North Dakota legislators have recognized the Armenian Genocide on the state level. Gubernatorial proclamations as well as state and local legislation are provided below since 2007.  If you know of other documents to be added to this list – old or new – please send a note to elizabeth@anca.org. We look forward to showcasing them.

North Dakota citizens also played an active role in assisting Armenian Genocide survivors through the Congressionally mandated Near East Foundation, during the years 1915 – 1930.  Learn more about their efforts below, through research prepared by the ANCA Western Region’s “America We Thank You” program.

And finally, review our snapshot of news coverage of the Armenian Genocide in North Dakota press, as we spotlight three articles, prepared as part of the ANCA’s “Genocide Diary” project.  Check back to the Genocide Diary’s North Dakota page for new articles added on a monthly basis.

North Dakota Assembly

A concurrent resolution proclaiming April 24 as a day of remembrance of the Armenian genocide.
North Dakota
January 3, 2007

WHEREAS, 1,500,000 men, women, and children of Armenian descent were victims of the genocide perpetrated by the Ottoman Empire in 1915 and thereafter,   and;

WHEREAS, the United States Ambassador to the Ottoman Empire, Henry Morgenthau, Sr., stated, “Whatever crimes the most perverted instincts of the human mind can devise, and whatever refinement of persecutions and injustice the most debased imagination can conceive, became the daily misfortunes of these ‘devoted people.”‘,  and;

WHEREAS, the killing of the Armenian people was accomplished by the systematic destruction  of churches, schools, libraries, treasures of art, and cultural monuments in an attempt to eliminate all traces of a noble civilization with a history of more than 3,000 years,  and;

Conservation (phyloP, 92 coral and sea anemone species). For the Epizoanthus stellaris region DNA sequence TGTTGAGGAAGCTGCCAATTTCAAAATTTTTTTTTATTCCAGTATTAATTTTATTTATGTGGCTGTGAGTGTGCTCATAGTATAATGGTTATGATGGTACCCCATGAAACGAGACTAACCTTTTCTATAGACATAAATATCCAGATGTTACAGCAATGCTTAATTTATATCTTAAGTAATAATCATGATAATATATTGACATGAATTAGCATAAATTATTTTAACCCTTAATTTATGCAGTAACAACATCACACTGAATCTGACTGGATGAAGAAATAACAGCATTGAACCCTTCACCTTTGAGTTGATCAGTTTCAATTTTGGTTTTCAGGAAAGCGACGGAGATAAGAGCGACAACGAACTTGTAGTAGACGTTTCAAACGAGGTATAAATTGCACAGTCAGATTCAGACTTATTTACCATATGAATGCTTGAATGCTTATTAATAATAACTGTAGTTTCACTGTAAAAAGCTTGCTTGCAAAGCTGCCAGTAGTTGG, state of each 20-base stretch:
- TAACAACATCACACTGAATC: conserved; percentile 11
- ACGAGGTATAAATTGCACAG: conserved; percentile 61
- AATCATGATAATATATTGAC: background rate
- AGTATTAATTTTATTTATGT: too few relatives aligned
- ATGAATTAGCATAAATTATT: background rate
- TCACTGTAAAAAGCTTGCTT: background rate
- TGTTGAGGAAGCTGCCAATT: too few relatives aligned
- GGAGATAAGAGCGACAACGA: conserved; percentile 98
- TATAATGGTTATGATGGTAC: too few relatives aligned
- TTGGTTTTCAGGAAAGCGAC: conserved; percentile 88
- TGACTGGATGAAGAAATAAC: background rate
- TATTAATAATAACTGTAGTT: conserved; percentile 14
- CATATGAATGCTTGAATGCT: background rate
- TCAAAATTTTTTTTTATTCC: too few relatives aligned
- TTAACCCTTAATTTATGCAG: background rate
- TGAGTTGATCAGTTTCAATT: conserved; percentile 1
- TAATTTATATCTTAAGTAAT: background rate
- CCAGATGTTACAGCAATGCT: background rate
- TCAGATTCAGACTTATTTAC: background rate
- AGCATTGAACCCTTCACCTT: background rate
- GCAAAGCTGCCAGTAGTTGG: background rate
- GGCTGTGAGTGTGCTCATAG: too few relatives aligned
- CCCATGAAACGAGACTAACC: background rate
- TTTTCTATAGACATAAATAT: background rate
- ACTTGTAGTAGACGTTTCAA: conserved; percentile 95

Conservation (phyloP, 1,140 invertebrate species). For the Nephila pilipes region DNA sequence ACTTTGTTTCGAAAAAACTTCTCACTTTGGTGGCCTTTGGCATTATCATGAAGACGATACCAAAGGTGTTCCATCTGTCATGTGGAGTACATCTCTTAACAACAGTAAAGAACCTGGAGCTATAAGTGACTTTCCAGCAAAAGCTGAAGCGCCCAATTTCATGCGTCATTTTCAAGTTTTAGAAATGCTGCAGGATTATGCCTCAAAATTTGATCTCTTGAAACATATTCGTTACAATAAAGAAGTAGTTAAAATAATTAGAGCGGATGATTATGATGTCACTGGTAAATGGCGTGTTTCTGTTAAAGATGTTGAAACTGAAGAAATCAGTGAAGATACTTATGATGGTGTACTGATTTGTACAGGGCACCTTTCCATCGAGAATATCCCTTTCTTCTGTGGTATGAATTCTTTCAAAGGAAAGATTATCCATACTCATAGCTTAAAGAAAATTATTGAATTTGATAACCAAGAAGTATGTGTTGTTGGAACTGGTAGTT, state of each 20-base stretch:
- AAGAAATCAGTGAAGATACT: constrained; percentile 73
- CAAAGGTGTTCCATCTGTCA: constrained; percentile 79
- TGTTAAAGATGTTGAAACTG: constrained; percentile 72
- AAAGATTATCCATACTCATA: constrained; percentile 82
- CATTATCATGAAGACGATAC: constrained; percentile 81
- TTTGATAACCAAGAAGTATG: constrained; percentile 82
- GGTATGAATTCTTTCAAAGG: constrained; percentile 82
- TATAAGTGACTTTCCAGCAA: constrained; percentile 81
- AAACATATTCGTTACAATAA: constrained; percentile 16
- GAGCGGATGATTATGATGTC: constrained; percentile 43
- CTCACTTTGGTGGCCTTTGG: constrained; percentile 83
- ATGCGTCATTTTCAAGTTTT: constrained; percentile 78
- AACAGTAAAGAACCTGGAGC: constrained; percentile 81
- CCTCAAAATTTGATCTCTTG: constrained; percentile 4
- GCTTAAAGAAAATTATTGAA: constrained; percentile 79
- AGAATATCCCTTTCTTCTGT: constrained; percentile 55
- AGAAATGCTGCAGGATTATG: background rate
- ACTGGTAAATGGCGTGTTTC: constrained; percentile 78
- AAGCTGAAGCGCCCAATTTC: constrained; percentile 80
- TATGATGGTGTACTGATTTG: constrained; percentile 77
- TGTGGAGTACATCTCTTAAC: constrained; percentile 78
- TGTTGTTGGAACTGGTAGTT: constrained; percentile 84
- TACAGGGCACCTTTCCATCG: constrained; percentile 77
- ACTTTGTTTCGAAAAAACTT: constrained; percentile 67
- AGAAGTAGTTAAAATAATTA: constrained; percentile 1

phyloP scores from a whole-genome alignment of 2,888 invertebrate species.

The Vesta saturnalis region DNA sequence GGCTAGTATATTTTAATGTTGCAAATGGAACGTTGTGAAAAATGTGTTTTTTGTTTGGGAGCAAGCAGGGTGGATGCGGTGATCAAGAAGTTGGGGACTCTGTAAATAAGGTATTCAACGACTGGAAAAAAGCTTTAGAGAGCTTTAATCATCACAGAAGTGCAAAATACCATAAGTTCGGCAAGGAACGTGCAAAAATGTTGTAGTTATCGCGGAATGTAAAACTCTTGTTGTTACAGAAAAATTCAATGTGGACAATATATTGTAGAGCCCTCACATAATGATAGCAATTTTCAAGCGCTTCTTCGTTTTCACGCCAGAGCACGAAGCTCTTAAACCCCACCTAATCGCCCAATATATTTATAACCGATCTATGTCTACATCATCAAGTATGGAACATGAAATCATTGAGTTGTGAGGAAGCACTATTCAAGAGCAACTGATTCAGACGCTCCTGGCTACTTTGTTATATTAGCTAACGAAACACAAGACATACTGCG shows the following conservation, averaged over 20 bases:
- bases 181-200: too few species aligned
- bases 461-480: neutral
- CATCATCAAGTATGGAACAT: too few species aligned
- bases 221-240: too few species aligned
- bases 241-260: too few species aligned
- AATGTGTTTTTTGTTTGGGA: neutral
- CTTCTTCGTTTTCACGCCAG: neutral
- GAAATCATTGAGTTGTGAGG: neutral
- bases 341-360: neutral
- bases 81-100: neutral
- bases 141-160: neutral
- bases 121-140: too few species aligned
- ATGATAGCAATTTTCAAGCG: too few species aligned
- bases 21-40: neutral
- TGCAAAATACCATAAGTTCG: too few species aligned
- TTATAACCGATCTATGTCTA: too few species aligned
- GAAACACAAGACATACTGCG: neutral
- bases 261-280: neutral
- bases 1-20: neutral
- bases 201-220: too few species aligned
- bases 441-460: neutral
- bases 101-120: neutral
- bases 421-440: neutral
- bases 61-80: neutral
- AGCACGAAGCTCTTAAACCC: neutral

WHEREAS, the Armenian genocide has been acknowledged by several countries and international bodies, and;

WHEREAS, each year Armenians throughout the world honor those who perished from 1915 to 1923, and all the world’s people should commemorate the Armenian genocide because it stands as an ugly testament to man’s inhumanity to man,  and;

WHEREAS, it is essential to raise awareness about the Armenian genocide not only because it is an undeniable chapter of world history, but also because learning more about this unconscionable tragedy will help better understand the necessity of eliminating hatred from our own communities, and;

NOW, THEREFORE, BE IT RESOLVED BY THE HOUSE OF REPRESENTATIVES  OF  NORTH DAKOTA, THE SENATE CONCURRING THEREIN:

That April 24 is proclaimed as a day of remembrance of the Armenian genocide;  and

BE IT FURTHER RESOLVED, that the Secretary of  State forward copies  of this  resolution to the chairman of the Armenian Community of North Dakota, the Armenian Assembly of America, the Armenian National Committee, each member of the North Dakota Congressional Delegation, and the President of the United States.

(SIGNED)

Speaker of House
President of Senate
Chief of the house
Secretary of Senate

North Dakota’s Support for Survivors of the Armenian Genocide

North Dakota was a staunch of Near East Relief, the American-led campaign that quickly sparked an international response with its unprecedented humanitarian endeavor, mobilizing all segments of American citizenry including elected officials, celebrities and laypersons alike, to help rescue victims of the Armenian Genocide in Ottoman Turkey from 1915-1930.

North Dakota’s NER activities were facilitated through its NER state headquarters located 120 Broadway in Fargo.

The Weekly Times Record published in Valley City, North Dakota in September 1920 reported that 10,000 little victims of Turkish brutality were being foster-mothered by big-hearted women in Connecticut as a result of NER appeals. North Dakota promised to continue the efforts through its sponsorship of 1,500 orphans on “Relief Day” on October 4, 1920.

Read the complete fact sheet prepared by America We Thank You.

The Armenian Genocide in North Dakota Press